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Home Groan

Luke tells us that after Jesus' time in the wilderness, He returned to Galilee where He "taught in their synagogues, and gained a great reputation all around" Luke 4:15. That being the case, what was it that suddenly turned the crowds against him (Luke 4:22)? I have been puzzling over this question because it seems that Luke doesn't give us much about Jesus' message to know what it was that triggered the negative reaction. Luke remarks that everyone was "astonished at the words coming out of His mouth--words of sheer grace." Luke 4:22. But that is exactly when the crowds turn against Jesus. Being astonished at the words of sheer grace sounds like a good thing, so why the negative reaction?

Jesus in the Temple in Luke 4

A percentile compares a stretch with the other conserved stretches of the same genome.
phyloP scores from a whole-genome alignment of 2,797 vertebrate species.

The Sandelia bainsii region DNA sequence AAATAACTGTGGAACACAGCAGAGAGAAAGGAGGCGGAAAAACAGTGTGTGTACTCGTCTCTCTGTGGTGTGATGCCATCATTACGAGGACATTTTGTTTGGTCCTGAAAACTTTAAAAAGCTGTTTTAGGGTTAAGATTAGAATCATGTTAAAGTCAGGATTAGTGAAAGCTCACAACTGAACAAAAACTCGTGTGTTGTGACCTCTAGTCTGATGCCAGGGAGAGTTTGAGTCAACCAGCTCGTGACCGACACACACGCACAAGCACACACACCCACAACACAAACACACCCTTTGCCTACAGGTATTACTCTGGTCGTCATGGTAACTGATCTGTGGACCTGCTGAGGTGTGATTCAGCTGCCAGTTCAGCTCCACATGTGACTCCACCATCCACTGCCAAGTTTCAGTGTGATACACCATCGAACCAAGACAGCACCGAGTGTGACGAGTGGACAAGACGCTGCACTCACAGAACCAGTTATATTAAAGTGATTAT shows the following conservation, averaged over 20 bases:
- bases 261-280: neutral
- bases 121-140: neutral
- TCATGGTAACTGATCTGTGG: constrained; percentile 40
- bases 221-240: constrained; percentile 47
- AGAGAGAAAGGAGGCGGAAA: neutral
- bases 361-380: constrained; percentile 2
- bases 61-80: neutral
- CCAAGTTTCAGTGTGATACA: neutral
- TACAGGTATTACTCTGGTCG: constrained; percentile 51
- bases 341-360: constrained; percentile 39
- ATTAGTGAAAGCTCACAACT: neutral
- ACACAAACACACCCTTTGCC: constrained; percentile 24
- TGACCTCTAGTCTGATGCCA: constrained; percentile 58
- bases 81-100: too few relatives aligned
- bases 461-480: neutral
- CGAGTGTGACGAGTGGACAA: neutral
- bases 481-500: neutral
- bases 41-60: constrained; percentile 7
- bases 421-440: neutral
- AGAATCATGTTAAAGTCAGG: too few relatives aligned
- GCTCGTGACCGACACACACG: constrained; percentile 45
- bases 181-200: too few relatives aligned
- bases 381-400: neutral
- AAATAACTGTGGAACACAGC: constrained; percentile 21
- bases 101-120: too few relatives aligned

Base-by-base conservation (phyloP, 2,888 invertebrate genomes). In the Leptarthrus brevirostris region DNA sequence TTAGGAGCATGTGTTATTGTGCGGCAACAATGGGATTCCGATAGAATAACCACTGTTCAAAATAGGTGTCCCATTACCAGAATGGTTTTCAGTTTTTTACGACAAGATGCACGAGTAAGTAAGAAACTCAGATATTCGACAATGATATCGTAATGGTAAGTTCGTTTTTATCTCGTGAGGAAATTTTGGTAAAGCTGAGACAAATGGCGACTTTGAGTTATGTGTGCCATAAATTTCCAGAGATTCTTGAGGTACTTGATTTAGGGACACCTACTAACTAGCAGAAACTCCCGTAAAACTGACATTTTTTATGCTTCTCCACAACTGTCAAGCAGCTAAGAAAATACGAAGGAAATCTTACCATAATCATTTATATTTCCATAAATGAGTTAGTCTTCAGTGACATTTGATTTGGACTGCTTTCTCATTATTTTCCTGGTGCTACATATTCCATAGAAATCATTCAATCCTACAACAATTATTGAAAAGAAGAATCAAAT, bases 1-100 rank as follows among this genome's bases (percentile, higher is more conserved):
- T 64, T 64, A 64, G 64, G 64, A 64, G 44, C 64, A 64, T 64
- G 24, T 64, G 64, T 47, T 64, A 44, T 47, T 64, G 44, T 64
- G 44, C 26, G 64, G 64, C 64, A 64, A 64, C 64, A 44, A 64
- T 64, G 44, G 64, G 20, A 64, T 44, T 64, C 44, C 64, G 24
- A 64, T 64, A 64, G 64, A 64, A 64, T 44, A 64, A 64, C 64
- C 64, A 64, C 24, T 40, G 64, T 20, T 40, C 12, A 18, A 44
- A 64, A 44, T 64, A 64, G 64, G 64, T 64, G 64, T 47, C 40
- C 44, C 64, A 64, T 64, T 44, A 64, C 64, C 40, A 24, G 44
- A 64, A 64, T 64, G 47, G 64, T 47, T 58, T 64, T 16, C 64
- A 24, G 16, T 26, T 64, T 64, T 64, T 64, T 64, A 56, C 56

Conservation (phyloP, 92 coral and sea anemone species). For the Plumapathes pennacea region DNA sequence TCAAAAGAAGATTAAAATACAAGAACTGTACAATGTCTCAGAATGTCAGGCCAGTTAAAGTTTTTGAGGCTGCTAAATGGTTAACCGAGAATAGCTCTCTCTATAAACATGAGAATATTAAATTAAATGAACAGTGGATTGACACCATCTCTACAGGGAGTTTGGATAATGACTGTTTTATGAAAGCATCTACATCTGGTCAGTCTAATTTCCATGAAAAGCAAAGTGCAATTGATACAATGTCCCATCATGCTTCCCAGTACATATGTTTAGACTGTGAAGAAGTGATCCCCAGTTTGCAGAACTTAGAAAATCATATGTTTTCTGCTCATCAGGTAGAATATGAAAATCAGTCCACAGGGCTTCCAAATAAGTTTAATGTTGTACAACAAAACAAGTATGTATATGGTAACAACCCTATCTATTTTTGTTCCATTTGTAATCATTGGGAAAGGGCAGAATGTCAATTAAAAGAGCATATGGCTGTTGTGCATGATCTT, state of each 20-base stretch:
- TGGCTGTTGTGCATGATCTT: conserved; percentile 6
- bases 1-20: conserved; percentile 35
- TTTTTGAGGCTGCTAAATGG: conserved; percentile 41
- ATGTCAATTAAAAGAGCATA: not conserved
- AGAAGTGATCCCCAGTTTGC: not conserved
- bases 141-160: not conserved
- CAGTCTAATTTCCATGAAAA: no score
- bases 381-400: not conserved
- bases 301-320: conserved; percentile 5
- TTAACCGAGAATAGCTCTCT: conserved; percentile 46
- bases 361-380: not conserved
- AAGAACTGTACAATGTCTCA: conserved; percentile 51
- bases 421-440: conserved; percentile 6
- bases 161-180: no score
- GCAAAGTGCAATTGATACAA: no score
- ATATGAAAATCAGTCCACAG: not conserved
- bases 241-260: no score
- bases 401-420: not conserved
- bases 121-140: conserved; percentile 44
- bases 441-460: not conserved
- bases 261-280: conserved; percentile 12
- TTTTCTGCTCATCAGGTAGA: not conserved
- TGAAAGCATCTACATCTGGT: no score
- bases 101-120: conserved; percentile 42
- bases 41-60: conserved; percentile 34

I think that the negative reaction did not have as much to do with what Jesus was teaching but with the claim He was making when He said "Today, this scripture has been fulfilled in your hearing." Jesus had just read from the prophet Isaiah and was applying Isaiah's words directly to Himself: "The Spirit of the Lord is upon announce the year of God's special favor." No doubt grace itself can be very offensive because it attacks our pride and let's our enemies go free. That may well have been offensive. But what really set this crowd off against Jesus, I believe, was the fact that He was claiming Messiahship without seeking the approval of the official leadership of Israel nor the approval of the unofficial national purity watchdog group known as the Pharisees. This claim would warrant the response "Who does He think He is?!" Or "isn't this Joseph's son?!" So what about Jesus' counter-response? Jesus says, "I know what you are going to say to me. You are going to tell me that old riddle: 'Heal yourself, doctor!' We heard of great happenings in Capernaum; do things like that here in your own country!'" Luke 4:23 Why doesn't Jesus give them what they want? Why doesn't He perform a miracle and be done with it? Why does it appear that He is being ellusive? This is because the crowds were not asking for a miracle but for submission. That particular crowd wanted Jesus to submit His Messianic claim to the proper authorities so that they could determine whether or not He really was the Christ. They were saying to Jesus, in effect, "if you want to be the Messiah, you will look and sound the way we have already imagined the Messiah to be like. Submit yourself to the scrutiny of our leadership before you make audacious claims about yourself! But you are a renegade making up your own definition of Messiahship and we aren't so sure we like it. So either play by the rules or we will run you out of town or even throw you over that cliff!" (Luke 4:29). Jesus' response is merely to remind the crowd that there were other times in Israel's history when the wrong people received ministry from a prophet because the people whom the prophet was sent too rejected him. That is, I think, the sum of what is taking place here in the rowdy synagogue of Luke 4. Jesus is wrestling in this passage with an issue He will face throughout His entire ministry: the Jewish expectation of the Messiah. The very next passage in Luke shows Jesus again wrestling with this issue. A demon shouts out that Jesus is "God's Holy One" and Jesus tells it to shut up (Luke 4:35) because He knows that if He isn't careful about the way He goes about His Messiahship, there are many who will want to squash Him into the shape they envisioned (i.e. Forcing Him to become King in their own fashion ala John 6:15) and others like Rome and Herod who would have Him arrested and killed. It is worth noting that even if Jesus had already determined that crucifixion was in His future, it was not something He was willing to experience without first accomplishing all that He came to do, not least of which one was redefining what Messiahship and Kingship looks like when God Himself is the one filling those shoes. The home crowd was having a hard time understanding these things. And we are much the same today. The hometown crowd is usually the last to embrace the innovations of its own.

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